Renfield: camp horror comedy suffers from co-dependency on too much CGI splatter violence

Chris McKay, “Renfield” (2023)

A cheerfully cheesy vehicle for Nicolas Cage to finally fulfil his life’s ambition to play Count Dracula, “Renfield” shifts the focus away from the vampire himself onto one R M Renfield who, ninety years ago, sold Dracula some real estate in London and ended up becoming the fiend’s devoted servant who subsists on a diet of insects and other bugs. Now in early 21st-century Los Angeles, Renfield (Nicholas Hoult) is tiring of Dracula’s narcissistic personality and tyrannical and manipulative behaviours, and signs up to a self-help group at a church where, among other things, he not only can learn how to wean himself away from Dracula but also find out where the other group members’ abusive partners live so he can kill them and take them to Dracula to feast on. Renfield later follows one such abusive fellow to a warehouse and confronts the man’s criminal partners before they are attacked by a hitman hired by a criminal family known as the Lobos. Renfield kills the hitman and goes after the hitman’s employer, one Teddy Lobos (Ben Schwartz) but the crook escapes him and races off in his car, only to run into a police checkpoint where he confronts police officer Rebecca Quincy (Awkwafina). Renfield and Quincy themselves meet not long afterwards at a restaurant where Renfield is hunting down some pure-hearted victims to sate his boss’s appetite and Quincy is looking for Lobos’s accomplices in the underground cocaine trade. The Lobos gang attacks Quincy at the restaurant and Quincy with Renfield’s help – he gets superhuman strength and speed from the bugs he eats – successfully fends off the crooks, albeit with a lot of broken bodies and amputated limbs and blood splattered everywhere.

From then on, Renfield and Quincy strike up a friendship of sorts during Quincy’s investigation of various disappearances and murders that eventually lead her to Renfield and Renfield having to tell her the truth about himself and Dracula. At the same time, Renfield – impressed by Quincy’s bravery and loyalty to the memory of her late police officer father, himself gunned down by the Lobos gang – resolves to leave Dracula and make a life for himself following the self-help advice from his support group friends. Unfortunately, Dracula turns up and slaughters the entire group in front of Renfield. The Lobos gang (with the collusion of corrupt police officers) is also coming after Renfield as well as Quincy, forcing the two to take shelter in Renfield’s new apartment and then to arm themselves with bucketloads of insects, weapons and various vampire-repellent remedies to race to the Lobos headquarters when they discover that Quincy’s sister Kate (Camille Chen), an FBI agent, has been taken captive by the Lobos and their police collaborators.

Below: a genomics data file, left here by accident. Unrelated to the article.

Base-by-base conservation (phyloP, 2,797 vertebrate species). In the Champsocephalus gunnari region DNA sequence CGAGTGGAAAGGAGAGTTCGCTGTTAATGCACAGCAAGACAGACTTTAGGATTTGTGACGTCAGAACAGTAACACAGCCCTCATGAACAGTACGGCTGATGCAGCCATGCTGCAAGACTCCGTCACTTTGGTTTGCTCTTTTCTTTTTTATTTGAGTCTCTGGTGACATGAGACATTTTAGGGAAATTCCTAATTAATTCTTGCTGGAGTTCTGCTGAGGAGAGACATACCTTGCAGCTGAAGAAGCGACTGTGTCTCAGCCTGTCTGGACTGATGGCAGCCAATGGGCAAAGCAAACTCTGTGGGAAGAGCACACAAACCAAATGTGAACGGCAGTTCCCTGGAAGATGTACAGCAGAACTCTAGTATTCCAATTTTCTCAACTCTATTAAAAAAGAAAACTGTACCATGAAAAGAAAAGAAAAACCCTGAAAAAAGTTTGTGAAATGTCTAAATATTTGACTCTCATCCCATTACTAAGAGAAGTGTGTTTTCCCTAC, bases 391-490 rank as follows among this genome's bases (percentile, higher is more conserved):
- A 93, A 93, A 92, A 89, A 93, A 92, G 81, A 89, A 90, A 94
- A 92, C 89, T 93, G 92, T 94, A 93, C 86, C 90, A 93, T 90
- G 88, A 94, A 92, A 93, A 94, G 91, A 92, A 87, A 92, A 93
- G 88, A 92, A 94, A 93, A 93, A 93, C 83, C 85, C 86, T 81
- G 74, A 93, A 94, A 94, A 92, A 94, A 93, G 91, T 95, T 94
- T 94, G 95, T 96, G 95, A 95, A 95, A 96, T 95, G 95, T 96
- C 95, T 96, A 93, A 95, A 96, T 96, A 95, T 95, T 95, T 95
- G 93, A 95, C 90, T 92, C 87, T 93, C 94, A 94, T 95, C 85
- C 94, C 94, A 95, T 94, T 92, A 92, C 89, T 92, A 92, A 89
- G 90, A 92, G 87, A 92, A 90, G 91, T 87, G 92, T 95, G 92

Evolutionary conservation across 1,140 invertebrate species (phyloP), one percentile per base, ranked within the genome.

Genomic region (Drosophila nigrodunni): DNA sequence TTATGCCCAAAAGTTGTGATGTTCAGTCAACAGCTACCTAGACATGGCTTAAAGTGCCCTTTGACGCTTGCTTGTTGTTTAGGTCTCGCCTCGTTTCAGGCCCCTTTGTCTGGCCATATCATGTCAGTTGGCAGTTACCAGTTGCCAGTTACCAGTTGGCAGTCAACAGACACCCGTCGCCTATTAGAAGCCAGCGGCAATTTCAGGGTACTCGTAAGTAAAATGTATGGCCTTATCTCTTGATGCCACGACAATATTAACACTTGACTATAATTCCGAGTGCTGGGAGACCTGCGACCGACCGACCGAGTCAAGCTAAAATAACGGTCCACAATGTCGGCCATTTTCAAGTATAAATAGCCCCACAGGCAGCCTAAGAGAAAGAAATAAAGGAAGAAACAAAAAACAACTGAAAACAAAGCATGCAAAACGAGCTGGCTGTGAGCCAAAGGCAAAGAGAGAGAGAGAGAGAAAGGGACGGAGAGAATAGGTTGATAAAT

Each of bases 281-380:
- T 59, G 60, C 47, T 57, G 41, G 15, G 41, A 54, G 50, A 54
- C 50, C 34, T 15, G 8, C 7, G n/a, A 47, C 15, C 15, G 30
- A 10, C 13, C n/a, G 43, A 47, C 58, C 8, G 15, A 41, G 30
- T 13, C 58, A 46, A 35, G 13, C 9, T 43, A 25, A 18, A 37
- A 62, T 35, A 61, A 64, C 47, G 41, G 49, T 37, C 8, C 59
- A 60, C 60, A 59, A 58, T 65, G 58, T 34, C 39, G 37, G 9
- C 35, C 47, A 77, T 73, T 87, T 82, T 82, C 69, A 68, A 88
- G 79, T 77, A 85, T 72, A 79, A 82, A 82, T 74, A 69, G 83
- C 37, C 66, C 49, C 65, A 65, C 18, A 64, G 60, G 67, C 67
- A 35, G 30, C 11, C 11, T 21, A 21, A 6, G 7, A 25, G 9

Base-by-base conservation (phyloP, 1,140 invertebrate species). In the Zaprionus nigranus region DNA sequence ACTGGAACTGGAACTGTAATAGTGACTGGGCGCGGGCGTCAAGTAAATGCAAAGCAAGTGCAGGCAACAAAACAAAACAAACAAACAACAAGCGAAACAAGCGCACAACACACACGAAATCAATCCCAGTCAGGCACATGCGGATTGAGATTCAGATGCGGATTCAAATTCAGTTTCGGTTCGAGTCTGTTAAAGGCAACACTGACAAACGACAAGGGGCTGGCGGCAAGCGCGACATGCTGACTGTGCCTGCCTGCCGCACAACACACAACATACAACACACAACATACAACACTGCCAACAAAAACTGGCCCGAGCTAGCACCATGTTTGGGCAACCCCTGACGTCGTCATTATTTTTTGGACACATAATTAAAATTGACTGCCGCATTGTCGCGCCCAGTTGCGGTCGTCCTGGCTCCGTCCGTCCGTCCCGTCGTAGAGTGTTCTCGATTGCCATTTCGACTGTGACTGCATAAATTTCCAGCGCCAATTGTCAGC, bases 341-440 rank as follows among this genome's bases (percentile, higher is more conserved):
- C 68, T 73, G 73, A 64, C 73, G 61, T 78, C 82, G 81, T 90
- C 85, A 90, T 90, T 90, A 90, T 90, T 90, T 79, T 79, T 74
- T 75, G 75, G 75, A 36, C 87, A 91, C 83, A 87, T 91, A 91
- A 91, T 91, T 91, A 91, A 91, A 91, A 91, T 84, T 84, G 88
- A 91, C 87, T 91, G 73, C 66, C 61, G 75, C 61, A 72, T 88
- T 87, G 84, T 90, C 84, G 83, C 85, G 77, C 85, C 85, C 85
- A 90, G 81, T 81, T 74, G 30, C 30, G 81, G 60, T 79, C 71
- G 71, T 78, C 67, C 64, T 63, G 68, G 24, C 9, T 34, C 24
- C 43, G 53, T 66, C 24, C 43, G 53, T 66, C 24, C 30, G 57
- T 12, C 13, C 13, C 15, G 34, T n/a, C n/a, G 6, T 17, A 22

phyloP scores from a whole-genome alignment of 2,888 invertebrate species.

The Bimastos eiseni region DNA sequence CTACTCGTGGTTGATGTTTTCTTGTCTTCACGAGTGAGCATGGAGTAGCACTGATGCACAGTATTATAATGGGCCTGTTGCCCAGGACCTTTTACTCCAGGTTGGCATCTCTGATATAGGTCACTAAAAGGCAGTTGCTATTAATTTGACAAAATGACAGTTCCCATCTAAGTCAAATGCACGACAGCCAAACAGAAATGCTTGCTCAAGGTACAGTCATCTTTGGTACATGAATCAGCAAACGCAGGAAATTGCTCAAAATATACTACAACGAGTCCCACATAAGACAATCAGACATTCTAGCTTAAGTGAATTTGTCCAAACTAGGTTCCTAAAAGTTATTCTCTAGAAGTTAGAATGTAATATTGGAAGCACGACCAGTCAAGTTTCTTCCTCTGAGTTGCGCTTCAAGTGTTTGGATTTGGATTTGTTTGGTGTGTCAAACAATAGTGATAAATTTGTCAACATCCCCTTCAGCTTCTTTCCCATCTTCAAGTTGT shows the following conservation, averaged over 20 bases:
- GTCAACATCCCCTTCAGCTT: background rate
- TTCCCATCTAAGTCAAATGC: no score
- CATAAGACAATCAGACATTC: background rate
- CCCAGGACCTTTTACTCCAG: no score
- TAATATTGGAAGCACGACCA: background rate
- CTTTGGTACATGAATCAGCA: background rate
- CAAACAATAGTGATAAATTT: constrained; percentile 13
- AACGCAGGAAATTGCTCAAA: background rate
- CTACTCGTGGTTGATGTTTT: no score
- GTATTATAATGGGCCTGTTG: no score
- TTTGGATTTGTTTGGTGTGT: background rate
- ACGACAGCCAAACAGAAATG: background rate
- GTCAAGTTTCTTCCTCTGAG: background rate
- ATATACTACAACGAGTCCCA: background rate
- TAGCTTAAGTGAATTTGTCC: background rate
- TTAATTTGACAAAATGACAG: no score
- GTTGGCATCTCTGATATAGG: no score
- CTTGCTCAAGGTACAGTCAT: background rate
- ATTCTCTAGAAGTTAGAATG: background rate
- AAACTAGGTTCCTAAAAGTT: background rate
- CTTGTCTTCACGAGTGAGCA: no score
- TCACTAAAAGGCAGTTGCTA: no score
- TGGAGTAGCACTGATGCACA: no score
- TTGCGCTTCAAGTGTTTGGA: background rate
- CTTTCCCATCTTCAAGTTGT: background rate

Hoult acquits himself very well playing the much-beleaguered Renfield who, in the process of weaning himself away from Dracula’s baleful influence, discovers that he can do good and be a hero at the same time. At times the positive self-help group therapy scenes come across as satire, especially when Dracula barges in on the group’s meeting in typically flamboyant fashion. In every scene he appears in as Dracula, Cage has great difficulty not chewing the scenery and holding everyone’s attention even without his vampire fangs; he obviously relishes every moment he has playing the character he was born to play. Awkwafina does well as the tough-talking Quincy and she and Hoult work well together. An unexpected delight is Shohreh Aghdashloo as Bellafrancesca, the sinister leader of the Lobos criminal gang network. Other actors playing minor cast members make quite a good impression, more than what might be expected given their minimal screen time.

The action is very fast, and the plot is packed with Renfield’s journey of self-discovery, Quincy coming to terms with her father’s death and eventual reconciliation with her sister, and the ultimate showdowns between Renfield and Dracula, and between Quincy and the Lobos gang. Happily for viewers overcome by the excessively cartoonish CGI violence and gore, the script-writers thoughtfully bring Dracula and the Lobos crooks together in collusion so that there’s only one real showdown. The issues brought up earlier in the film that Renfield and Quincy have to face are resolved satisfactorily and (spoiler alert) Renfield even finds a way to bring his support group friends back to life – though they are much changed from their brief experiences in the afterlife.

Cage’s special brand of camp craziness as Dracula is the film’s major draw-card – if anything, he doesn’t get enough screen time even though he gets plenty. Apart from Cage and Hoult’s performances, the film starts out well with the satirical co-dependency / self-help plot but quickly devolves into action splatter comedy horror silliness and never quite recovers. That’s one co-dependency relationship Hollywood needs to address …